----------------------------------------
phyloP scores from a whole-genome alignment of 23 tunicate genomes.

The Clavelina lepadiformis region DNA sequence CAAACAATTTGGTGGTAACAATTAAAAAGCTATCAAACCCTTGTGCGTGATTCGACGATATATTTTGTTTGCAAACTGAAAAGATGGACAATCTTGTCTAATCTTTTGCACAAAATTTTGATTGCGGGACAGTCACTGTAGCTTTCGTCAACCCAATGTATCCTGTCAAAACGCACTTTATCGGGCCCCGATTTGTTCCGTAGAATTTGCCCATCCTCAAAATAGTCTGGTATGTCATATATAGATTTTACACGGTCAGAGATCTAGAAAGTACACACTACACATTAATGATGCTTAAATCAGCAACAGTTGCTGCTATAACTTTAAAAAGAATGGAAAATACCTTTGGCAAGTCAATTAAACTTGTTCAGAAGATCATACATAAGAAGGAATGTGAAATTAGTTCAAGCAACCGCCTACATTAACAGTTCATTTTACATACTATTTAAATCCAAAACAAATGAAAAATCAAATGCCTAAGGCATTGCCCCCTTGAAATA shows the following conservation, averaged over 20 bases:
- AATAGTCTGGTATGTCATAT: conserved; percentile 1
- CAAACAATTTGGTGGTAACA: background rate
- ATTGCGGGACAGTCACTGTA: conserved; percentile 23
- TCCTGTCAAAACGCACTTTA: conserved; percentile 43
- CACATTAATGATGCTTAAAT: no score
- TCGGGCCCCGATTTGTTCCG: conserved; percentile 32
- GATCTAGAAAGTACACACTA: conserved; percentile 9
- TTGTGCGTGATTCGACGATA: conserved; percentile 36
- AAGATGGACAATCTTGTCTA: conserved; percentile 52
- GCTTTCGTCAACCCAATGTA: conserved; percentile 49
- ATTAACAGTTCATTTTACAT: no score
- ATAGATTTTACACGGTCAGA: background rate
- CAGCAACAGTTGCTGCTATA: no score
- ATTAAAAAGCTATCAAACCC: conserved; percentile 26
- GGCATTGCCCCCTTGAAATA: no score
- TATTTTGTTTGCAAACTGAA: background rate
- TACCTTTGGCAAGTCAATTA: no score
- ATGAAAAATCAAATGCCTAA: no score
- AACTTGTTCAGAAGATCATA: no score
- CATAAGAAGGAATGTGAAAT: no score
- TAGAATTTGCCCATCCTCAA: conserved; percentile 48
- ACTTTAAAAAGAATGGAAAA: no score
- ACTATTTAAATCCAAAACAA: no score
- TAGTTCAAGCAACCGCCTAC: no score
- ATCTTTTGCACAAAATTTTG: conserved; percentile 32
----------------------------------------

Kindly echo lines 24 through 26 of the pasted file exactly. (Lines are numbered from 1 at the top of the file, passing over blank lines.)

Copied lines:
- ACTTTAAAAAGAATGGAAAA: no score
- ACTATTTAAATCCAAAACAA: no score
- TAGTTCAAGCAACCGCCTAC: no score